While spending my mandatory year of fieldwork among the K’iche’ Maya of Guatemala I learned that a woman was planning to conduct a healing séance soon. So, one chilly evening my husband Dennis and I joined a small group of spirit seekers in an ancient adobe house. Its single room had a ten-foot ceiling with round rafters and tiny mica windows. Along the eastern wall, under a mass of dusty crepe-paper streamers, stood a rickety table covered with a long tapestry. In the center was an equilateral cement cross, embedded with green and blue stones. Stacked at each corner of the table and around the cross were strangely shaped quartz crystals, fulgurites, potshards, and black obsidian blades.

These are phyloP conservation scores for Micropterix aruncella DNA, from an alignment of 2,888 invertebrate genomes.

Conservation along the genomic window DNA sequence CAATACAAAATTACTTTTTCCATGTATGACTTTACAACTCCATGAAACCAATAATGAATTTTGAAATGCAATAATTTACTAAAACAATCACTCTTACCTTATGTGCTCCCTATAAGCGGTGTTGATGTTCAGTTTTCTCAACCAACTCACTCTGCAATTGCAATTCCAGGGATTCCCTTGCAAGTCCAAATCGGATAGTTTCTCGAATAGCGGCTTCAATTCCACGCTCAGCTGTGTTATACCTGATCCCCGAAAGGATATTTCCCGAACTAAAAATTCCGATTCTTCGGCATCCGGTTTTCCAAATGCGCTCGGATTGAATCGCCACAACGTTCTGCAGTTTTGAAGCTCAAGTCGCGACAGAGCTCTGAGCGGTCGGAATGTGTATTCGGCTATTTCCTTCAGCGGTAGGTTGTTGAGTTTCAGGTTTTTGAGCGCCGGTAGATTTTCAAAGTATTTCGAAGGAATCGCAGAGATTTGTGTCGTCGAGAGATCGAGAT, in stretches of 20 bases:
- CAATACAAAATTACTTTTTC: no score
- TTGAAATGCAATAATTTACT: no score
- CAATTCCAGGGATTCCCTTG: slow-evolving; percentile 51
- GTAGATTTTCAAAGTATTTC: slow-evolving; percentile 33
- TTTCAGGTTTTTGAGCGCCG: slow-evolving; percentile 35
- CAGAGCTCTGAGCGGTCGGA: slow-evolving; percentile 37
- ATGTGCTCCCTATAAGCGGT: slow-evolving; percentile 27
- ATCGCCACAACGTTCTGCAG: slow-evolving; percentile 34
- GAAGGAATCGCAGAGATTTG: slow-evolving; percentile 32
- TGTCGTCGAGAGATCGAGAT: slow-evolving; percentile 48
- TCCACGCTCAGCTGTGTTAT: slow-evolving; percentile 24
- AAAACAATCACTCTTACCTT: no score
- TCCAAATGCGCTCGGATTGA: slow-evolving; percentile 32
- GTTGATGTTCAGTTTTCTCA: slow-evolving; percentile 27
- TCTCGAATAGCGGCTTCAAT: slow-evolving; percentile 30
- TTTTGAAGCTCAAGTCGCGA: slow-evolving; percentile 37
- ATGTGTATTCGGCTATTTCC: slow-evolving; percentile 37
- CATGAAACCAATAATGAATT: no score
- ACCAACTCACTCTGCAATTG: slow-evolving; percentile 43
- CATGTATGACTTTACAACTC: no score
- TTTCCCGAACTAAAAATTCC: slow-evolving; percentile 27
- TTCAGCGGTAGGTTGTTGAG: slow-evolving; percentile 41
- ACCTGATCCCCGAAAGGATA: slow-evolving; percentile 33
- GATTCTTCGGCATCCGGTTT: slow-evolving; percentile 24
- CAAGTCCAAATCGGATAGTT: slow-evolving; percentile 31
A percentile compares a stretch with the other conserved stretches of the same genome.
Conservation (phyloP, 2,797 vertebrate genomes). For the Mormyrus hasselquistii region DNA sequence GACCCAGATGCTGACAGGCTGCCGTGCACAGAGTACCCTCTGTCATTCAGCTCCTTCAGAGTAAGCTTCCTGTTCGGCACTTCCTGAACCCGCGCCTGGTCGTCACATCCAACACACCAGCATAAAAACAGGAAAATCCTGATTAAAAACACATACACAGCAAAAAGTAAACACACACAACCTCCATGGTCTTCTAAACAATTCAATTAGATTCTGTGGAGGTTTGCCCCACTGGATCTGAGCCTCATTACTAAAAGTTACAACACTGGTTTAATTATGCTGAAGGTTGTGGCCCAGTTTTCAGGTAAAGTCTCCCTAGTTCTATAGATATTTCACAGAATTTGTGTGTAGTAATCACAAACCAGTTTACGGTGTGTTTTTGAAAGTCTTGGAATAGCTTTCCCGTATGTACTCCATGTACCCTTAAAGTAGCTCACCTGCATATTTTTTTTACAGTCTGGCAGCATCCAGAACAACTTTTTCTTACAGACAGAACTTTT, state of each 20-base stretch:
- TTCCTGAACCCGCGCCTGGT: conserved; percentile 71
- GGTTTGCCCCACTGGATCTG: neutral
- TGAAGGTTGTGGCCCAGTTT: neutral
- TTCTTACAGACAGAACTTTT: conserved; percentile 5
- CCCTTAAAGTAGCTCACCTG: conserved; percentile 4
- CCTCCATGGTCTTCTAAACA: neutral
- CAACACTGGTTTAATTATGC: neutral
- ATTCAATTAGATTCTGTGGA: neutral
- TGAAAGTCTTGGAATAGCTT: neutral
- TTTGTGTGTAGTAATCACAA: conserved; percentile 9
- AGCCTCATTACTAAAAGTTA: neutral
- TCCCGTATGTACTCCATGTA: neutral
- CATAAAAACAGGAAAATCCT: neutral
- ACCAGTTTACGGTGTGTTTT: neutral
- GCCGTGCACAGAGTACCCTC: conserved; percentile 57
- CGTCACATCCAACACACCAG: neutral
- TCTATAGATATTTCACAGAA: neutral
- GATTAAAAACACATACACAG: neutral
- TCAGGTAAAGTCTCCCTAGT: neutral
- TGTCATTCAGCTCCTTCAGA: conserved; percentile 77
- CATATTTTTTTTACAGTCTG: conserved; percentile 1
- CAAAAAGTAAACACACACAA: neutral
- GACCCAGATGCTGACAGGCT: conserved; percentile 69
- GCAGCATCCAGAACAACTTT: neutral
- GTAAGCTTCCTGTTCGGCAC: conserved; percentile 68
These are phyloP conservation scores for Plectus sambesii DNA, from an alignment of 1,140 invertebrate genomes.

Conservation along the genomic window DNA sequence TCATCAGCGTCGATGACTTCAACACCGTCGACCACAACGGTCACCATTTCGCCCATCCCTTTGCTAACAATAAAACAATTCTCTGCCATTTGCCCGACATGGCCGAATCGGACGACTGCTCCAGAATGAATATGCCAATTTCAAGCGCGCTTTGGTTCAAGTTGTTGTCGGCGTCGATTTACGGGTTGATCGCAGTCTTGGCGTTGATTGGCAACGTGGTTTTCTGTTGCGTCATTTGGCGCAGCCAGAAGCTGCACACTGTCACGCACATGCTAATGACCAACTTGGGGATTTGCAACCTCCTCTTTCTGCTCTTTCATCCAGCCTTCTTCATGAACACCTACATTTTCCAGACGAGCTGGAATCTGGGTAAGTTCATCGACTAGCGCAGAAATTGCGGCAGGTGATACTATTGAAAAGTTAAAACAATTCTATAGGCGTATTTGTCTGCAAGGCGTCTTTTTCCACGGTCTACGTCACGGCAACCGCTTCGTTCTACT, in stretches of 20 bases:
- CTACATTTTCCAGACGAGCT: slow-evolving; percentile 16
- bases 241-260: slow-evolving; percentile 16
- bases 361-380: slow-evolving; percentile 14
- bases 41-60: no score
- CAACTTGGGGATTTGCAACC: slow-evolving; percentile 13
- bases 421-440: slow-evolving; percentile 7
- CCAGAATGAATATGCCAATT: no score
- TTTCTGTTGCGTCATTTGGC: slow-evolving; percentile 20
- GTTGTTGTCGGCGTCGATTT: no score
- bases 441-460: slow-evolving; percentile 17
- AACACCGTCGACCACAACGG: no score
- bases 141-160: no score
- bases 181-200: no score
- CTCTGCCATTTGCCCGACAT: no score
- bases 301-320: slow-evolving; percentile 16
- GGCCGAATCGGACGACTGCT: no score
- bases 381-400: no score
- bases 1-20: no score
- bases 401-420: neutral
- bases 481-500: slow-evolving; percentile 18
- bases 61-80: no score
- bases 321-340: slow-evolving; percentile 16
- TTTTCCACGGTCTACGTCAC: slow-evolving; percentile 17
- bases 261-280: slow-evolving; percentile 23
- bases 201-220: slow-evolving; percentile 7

Tedlock, B. (2004), "NARRATIVE ETHNOGRAPHY AS SOCIAL SCIENCE DISCOURSE", Studies in Symbolic Interaction (Studies in Symbolic Interaction, Vol. 27), Emerald Group Publishing Limited, Bingley, pp. 23-31. https://doi.org/10.1016/S0163-2396(04)27004-1
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